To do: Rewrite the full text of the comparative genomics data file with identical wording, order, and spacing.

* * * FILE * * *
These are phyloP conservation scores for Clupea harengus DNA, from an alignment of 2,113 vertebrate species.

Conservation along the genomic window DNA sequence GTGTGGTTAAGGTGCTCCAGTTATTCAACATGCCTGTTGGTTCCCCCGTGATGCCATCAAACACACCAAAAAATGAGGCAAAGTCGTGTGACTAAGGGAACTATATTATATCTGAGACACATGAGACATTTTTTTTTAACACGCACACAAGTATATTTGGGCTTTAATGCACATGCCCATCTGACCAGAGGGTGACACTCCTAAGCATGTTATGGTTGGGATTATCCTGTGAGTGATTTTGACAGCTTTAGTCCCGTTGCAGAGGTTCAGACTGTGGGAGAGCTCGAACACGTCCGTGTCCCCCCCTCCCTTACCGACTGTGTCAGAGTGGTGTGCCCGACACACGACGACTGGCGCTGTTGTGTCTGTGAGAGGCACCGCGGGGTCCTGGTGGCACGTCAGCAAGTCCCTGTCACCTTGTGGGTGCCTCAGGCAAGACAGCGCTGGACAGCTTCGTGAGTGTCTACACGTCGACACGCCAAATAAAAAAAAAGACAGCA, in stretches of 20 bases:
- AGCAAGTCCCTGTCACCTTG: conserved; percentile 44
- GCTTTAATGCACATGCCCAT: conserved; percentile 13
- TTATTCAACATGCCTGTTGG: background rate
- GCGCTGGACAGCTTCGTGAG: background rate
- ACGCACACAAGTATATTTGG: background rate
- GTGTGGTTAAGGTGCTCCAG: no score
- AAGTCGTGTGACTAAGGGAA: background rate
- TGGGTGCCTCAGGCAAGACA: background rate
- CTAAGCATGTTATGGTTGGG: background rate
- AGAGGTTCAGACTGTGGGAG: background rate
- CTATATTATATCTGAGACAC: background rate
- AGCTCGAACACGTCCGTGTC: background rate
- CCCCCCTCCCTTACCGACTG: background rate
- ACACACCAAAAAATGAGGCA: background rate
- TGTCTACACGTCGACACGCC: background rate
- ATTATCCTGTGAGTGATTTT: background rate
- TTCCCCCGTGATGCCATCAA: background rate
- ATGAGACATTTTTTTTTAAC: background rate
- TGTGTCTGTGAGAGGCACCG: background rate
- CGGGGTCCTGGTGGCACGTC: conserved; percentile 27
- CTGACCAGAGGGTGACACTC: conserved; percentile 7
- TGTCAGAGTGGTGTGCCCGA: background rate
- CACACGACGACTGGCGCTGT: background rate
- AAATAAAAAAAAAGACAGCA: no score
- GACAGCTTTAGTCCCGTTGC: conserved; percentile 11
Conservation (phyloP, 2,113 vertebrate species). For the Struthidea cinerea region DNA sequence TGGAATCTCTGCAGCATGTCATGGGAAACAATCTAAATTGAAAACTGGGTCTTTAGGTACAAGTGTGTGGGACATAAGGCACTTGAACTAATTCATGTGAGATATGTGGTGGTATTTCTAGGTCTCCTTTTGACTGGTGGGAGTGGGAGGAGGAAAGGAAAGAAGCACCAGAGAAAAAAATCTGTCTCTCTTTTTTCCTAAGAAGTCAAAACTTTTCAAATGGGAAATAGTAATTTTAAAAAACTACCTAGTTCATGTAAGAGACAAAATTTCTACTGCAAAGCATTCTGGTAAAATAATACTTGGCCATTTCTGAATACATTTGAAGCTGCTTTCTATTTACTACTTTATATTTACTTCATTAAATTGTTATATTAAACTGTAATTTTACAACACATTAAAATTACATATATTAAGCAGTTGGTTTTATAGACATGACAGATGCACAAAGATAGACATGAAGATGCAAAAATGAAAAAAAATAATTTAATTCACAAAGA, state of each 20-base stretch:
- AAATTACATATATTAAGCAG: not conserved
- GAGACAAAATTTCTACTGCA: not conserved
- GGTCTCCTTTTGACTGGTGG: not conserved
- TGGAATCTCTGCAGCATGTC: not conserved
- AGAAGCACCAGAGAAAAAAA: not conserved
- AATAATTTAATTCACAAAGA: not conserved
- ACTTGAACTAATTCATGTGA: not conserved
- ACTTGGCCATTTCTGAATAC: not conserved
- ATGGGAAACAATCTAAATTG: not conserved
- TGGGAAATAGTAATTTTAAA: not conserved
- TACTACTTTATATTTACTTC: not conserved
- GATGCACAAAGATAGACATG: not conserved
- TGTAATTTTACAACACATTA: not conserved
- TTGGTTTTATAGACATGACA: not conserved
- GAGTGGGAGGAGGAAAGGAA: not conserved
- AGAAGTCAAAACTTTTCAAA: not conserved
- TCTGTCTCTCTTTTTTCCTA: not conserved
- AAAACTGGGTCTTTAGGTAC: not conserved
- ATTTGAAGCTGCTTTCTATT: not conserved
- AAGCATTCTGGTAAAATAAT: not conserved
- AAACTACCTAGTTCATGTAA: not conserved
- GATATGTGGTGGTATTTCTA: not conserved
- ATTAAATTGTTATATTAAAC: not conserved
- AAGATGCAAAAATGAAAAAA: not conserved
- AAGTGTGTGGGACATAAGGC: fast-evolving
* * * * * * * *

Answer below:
These are phyloP conservation scores for Clupea harengus DNA, from an alignment of 2,113 vertebrate species.

Conservation along the genomic window DNA sequence GTGTGGTTAAGGTGCTCCAGTTATTCAACATGCCTGTTGGTTCCCCCGTGATGCCATCAAACACACCAAAAAATGAGGCAAAGTCGTGTGACTAAGGGAACTATATTATATCTGAGACACATGAGACATTTTTTTTTAACACGCACACAAGTATATTTGGGCTTTAATGCACATGCCCATCTGACCAGAGGGTGACACTCCTAAGCATGTTATGGTTGGGATTATCCTGTGAGTGATTTTGACAGCTTTAGTCCCGTTGCAGAGGTTCAGACTGTGGGAGAGCTCGAACACGTCCGTGTCCCCCCCTCCCTTACCGACTGTGTCAGAGTGGTGTGCCCGACACACGACGACTGGCGCTGTTGTGTCTGTGAGAGGCACCGCGGGGTCCTGGTGGCACGTCAGCAAGTCCCTGTCACCTTGTGGGTGCCTCAGGCAAGACAGCGCTGGACAGCTTCGTGAGTGTCTACACGTCGACACGCCAAATAAAAAAAAAGACAGCA, in stretches of 20 bases:
- AGCAAGTCCCTGTCACCTTG: conserved; percentile 44
- GCTTTAATGCACATGCCCAT: conserved; percentile 13
- TTATTCAACATGCCTGTTGG: background rate
- GCGCTGGACAGCTTCGTGAG: background rate
- ACGCACACAAGTATATTTGG: background rate
- GTGTGGTTAAGGTGCTCCAG: no score
- AAGTCGTGTGACTAAGGGAA: background rate
- TGGGTGCCTCAGGCAAGACA: background rate
- CTAAGCATGTTATGGTTGGG: background rate
- AGAGGTTCAGACTGTGGGAG: background rate
- CTATATTATATCTGAGACAC: background rate
- AGCTCGAACACGTCCGTGTC: background rate
- CCCCCCTCCCTTACCGACTG: background rate
- ACACACCAAAAAATGAGGCA: background rate
- TGTCTACACGTCGACACGCC: background rate
- ATTATCCTGTGAGTGATTTT: background rate
- TTCCCCCGTGATGCCATCAA: background rate
- ATGAGACATTTTTTTTTAAC: background rate
- TGTGTCTGTGAGAGGCACCG: background rate
- CGGGGTCCTGGTGGCACGTC: conserved; percentile 27
- CTGACCAGAGGGTGACACTC: conserved; percentile 7
- TGTCAGAGTGGTGTGCCCGA: background rate
- CACACGACGACTGGCGCTGT: background rate
- AAATAAAAAAAAAGACAGCA: no score
- GACAGCTTTAGTCCCGTTGC: conserved; percentile 11
Conservation (phyloP, 2,113 vertebrate species). For the Struthidea cinerea region DNA sequence TGGAATCTCTGCAGCATGTCATGGGAAACAATCTAAATTGAAAACTGGGTCTTTAGGTACAAGTGTGTGGGACATAAGGCACTTGAACTAATTCATGTGAGATATGTGGTGGTATTTCTAGGTCTCCTTTTGACTGGTGGGAGTGGGAGGAGGAAAGGAAAGAAGCACCAGAGAAAAAAATCTGTCTCTCTTTTTTCCTAAGAAGTCAAAACTTTTCAAATGGGAAATAGTAATTTTAAAAAACTACCTAGTTCATGTAAGAGACAAAATTTCTACTGCAAAGCATTCTGGTAAAATAATACTTGGCCATTTCTGAATACATTTGAAGCTGCTTTCTATTTACTACTTTATATTTACTTCATTAAATTGTTATATTAAACTGTAATTTTACAACACATTAAAATTACATATATTAAGCAGTTGGTTTTATAGACATGACAGATGCACAAAGATAGACATGAAGATGCAAAAATGAAAAAAAATAATTTAATTCACAAAGA, state of each 20-base stretch:
- AAATTACATATATTAAGCAG: not conserved
- GAGACAAAATTTCTACTGCA: not conserved
- GGTCTCCTTTTGACTGGTGG: not conserved
- TGGAATCTCTGCAGCATGTC: not conserved
- AGAAGCACCAGAGAAAAAAA: not conserved
- AATAATTTAATTCACAAAGA: not conserved
- ACTTGAACTAATTCATGTGA: not conserved
- ACTTGGCCATTTCTGAATAC: not conserved
- ATGGGAAACAATCTAAATTG: not conserved
- TGGGAAATAGTAATTTTAAA: not conserved
- TACTACTTTATATTTACTTC: not conserved
- GATGCACAAAGATAGACATG: not conserved
- TGTAATTTTACAACACATTA: not conserved
- TTGGTTTTATAGACATGACA: not conserved
- GAGTGGGAGGAGGAAAGGAA: not conserved
- AGAAGTCAAAACTTTTCAAA: not conserved
- TCTGTCTCTCTTTTTTCCTA: not conserved
- AAAACTGGGTCTTTAGGTAC: not conserved
- ATTTGAAGCTGCTTTCTATT: not conserved
- AAGCATTCTGGTAAAATAAT: not conserved
- AAACTACCTAGTTCATGTAA: not conserved
- GATATGTGGTGGTATTTCTA: not conserved
- ATTAAATTGTTATATTAAAC: not conserved
- AAGATGCAAAAATGAAAAAA: not conserved
- AAGTGTGTGGGACATAAGGC: fast-evolving